Alessia Cara performs “Querer Mejor” at the Latin Recording Academy Person of the Year gala honoring Juanes at the MGM Conference Center on Wednesday, Nov. 13, 2019, in Las Vegas. Alessia Cara emerged the top winner at this year’s Juno Awards, picking up three trophies in the streaming ceremony. THE CANADIAN PRESS/AP, Invision, Chris Pizzello

Alessia Cara performs “Querer Mejor” at the Latin Recording Academy Person of the Year gala honoring Juanes at the MGM Conference Center on Wednesday, Nov. 13, 2019, in Las Vegas. Alessia Cara emerged the top winner at this year’s Juno Awards, picking up three trophies in the streaming ceremony. THE CANADIAN PRESS/AP, Invision, Chris Pizzello

Alessia Cara wins a leading three Juno Awards at streaming ceremony

Running a bit over 90 minutes, the Junos were handed out at historic speed, with 42 categories announced

Alessia Cara emerged the top winner at this year’s Juno Awards, scooping up three trophies in a pre-recorded ceremony that paired celebration with an acknowledgment that more needs to be done to represent the diverse voices of Canadian artists.

While the Junos usually mark the biggest night for the country’s music industry, the Monday event, which streamed online, took on a noticeably different tone in isolation. Missing were those euphoric acceptance speeches inside a massive venue filled with adoring fans, replaced with a handful of intimate performances and some serious reflection on the future.

Running a bit over 90 minutes, the Junos were handed out at historic speed, with 42 categories announced by presenters that included “Stranger Things” actor Finn Wolfhard and singer Jessie Reyez, who also pocketed her third career Juno during the event.

But it was the 23-year-old Cara who shone brightest as her deeply personal 2018 “The Pains of Growing” picked up both album and pop album of the year, while she also won songwriter of the year for her work on several of its tracks.

It was an uplifting finish for the Brampton, Ont.-raised pop singer after her dreams of hosting the awards show were dashed in the wake of COVID-19. She was originally lined up to be MC for the televised event in Saskatoon last March before organizers pulled the plug in response to the pandemic.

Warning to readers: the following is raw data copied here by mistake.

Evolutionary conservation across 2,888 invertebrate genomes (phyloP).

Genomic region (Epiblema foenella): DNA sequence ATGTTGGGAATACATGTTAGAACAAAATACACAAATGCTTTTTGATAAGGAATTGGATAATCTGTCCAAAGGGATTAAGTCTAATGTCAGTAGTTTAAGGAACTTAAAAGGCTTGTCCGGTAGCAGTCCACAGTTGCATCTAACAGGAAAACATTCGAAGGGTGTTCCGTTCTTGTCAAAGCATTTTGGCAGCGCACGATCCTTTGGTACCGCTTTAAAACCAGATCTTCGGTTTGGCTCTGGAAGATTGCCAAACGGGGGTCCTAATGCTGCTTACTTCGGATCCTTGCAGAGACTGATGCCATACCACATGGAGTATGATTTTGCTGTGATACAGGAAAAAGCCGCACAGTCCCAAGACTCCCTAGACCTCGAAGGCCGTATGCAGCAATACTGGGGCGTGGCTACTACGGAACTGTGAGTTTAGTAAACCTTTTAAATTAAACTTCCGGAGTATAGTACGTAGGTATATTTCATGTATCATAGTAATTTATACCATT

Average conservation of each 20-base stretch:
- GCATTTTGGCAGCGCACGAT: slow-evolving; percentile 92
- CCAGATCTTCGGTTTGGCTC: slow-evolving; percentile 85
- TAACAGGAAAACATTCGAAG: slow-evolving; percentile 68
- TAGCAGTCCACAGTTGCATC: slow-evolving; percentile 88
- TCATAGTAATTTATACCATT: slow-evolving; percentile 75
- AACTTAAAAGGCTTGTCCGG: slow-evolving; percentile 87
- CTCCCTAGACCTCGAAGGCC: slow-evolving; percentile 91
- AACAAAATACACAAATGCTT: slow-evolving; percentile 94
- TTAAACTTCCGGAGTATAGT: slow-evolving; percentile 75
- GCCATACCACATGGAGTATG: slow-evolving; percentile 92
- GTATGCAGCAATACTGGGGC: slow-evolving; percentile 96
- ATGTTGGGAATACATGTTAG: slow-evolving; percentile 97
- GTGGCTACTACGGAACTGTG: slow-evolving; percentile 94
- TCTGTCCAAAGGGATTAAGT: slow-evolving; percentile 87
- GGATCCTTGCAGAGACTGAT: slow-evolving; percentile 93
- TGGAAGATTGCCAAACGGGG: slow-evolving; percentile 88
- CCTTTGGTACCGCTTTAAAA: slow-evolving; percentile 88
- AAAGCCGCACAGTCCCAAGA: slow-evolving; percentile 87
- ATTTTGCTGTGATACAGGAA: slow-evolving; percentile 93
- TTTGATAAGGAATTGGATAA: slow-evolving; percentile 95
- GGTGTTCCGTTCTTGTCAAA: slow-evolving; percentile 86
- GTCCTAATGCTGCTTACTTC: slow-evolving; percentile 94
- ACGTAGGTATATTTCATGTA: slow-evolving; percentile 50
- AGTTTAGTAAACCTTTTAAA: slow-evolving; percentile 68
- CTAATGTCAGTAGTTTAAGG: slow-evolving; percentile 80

Cara was quick to jump onto Twitter after she came out on top, posting a characteristically humble “um whaaaaaaat” before retweeting congratulatory messages from a couple of her followers.

Aside from the big wins, Monday’s ceremony took on a sense of social urgency as greater awareness surrounding representation of Black, Indigenous and other artists of colour became a topic some of the presenters addressed.

CBC Radio host Odario Williams, who’s also a member of hip-hop collective Grand Analog, opened the show with a candid acknowledgment of the many shortfalls of Juno Awards past.

He noted that it took 15 years after the first ceremony in 1970 before soul and reggae artists were included in the list of categories, while it wasn’t until 1991 when the first rap recording award was given to Maestro Fresh Wes.

“I’ve got to give a shout out to the Black and Indigenous Canadian artists of the ’70s, the ’80s, the ’90s that are true pioneers in the growth of our musical landscape,” he said, pointing to Liberty Silver, who was the first Black woman to win a Juno in 1985.

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While Juno organizers have made efforts to improve diversity among its nominees in recent years, president Allan Reid recognized that much work still needs to be done.

“We are committed to the long-term inclusion and amplification of Black voices and a more equitable industry for all,” he said at the outset of the show.

“We are working on an action plan with specific commitments that we will reveal this July. We must do better for our BIPOC members of the music community, and we welcome you to hold us accountable.”

A number of the night’s music performances also put the subject of racism in Canada at the forefront.

Halifax alt-pop duo Neon Dreams, who were selected as breakthrough group this year, gave a sombre performance of “We Were Kings.” The coming-of-age reflection was co-written by lead singer Frank Kadillac about his own experiences rising above stereotypes, racism and high school bullying.

Indigenous singer Iskwe went outdoors to play ”Little Star,” a song paying tribute to Colten Boushie, Tina Fontaine and the lives of missing and murdered Indigenous women and girls, filmed within the Mississaugas Of Scugog Island First Nation territory.

Other highlights included two-time winner Shawn Mendes, who was selected as artist of the year. “Senorita,” his duet with girlfriend Camila Cabello, won single of the year, making him the first artist to pick up that award for three consecutive years.

Breakthrough artist went to Oshawa, Ont.-born pop singer Lennon Stella, who’s already established herself as an actress on the primetime musical-drama series “Nashville.”

Avril Lavigne pocketed the fan choice award, which is voted on by viewers, for the second year in a row, and the third time in her career.

Among this year’s most surprising winners is Governor General Julie Payette, who’s a member of the Ottawa Bach Choir that won best classical album, vocal or choral.

Bryan Adams’ “Shine a Light” won adult contemporary album, giving the musician his 17th Juno win and putting him behind only Celine Dion and Anne Murray as the artist with the most Junos.

David Friend, The Canadian Press


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